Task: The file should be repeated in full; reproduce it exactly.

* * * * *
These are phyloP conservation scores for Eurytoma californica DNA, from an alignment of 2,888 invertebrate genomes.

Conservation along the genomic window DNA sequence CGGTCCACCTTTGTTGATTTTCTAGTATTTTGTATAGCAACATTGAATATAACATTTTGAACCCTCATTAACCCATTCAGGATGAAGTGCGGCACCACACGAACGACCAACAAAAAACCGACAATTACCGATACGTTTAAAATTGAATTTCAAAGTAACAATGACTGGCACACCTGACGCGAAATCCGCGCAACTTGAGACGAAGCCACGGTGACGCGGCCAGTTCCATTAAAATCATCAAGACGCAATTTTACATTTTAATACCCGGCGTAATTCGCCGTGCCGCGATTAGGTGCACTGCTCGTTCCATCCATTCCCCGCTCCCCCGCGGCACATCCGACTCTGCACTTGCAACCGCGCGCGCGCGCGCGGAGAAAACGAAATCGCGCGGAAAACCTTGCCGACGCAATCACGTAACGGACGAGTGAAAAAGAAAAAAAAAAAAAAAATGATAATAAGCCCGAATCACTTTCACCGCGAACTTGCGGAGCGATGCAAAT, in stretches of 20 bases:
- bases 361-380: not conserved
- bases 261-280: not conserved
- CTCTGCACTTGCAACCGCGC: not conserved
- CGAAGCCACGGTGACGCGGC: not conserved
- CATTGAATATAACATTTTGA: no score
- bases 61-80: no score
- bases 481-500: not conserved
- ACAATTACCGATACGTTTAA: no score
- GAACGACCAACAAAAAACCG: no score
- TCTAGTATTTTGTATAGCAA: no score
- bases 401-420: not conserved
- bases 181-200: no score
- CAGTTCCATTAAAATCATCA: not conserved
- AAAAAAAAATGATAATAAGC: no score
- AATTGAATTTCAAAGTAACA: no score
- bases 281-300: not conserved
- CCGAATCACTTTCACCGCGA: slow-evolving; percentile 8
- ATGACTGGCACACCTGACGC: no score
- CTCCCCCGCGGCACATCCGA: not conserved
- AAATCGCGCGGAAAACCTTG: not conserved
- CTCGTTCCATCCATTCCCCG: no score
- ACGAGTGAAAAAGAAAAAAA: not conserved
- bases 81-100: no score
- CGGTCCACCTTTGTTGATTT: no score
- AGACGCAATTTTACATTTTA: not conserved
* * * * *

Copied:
These are phyloP conservation scores for Eurytoma californica DNA, from an alignment of 2,888 invertebrate genomes.

Conservation along the genomic window DNA sequence CGGTCCACCTTTGTTGATTTTCTAGTATTTTGTATAGCAACATTGAATATAACATTTTGAACCCTCATTAACCCATTCAGGATGAAGTGCGGCACCACACGAACGACCAACAAAAAACCGACAATTACCGATACGTTTAAAATTGAATTTCAAAGTAACAATGACTGGCACACCTGACGCGAAATCCGCGCAACTTGAGACGAAGCCACGGTGACGCGGCCAGTTCCATTAAAATCATCAAGACGCAATTTTACATTTTAATACCCGGCGTAATTCGCCGTGCCGCGATTAGGTGCACTGCTCGTTCCATCCATTCCCCGCTCCCCCGCGGCACATCCGACTCTGCACTTGCAACCGCGCGCGCGCGCGCGGAGAAAACGAAATCGCGCGGAAAACCTTGCCGACGCAATCACGTAACGGACGAGTGAAAAAGAAAAAAAAAAAAAAAATGATAATAAGCCCGAATCACTTTCACCGCGAACTTGCGGAGCGATGCAAAT, in stretches of 20 bases:
- bases 361-380: not conserved
- bases 261-280: not conserved
- CTCTGCACTTGCAACCGCGC: not conserved
- CGAAGCCACGGTGACGCGGC: not conserved
- CATTGAATATAACATTTTGA: no score
- bases 61-80: no score
- bases 481-500: not conserved
- ACAATTACCGATACGTTTAA: no score
- GAACGACCAACAAAAAACCG: no score
- TCTAGTATTTTGTATAGCAA: no score
- bases 401-420: not conserved
- bases 181-200: no score
- CAGTTCCATTAAAATCATCA: not conserved
- AAAAAAAAATGATAATAAGC: no score
- AATTGAATTTCAAAGTAACA: no score
- bases 281-300: not conserved
- CCGAATCACTTTCACCGCGA: slow-evolving; percentile 8
- ATGACTGGCACACCTGACGC: no score
- CTCCCCCGCGGCACATCCGA: not conserved
- AAATCGCGCGGAAAACCTTG: not conserved
- CTCGTTCCATCCATTCCCCG: no score
- ACGAGTGAAAAAGAAAAAAA: not conserved
- bases 81-100: no score
- CGGTCCACCTTTGTTGATTT: no score
- AGACGCAATTTTACATTTTA: not conserved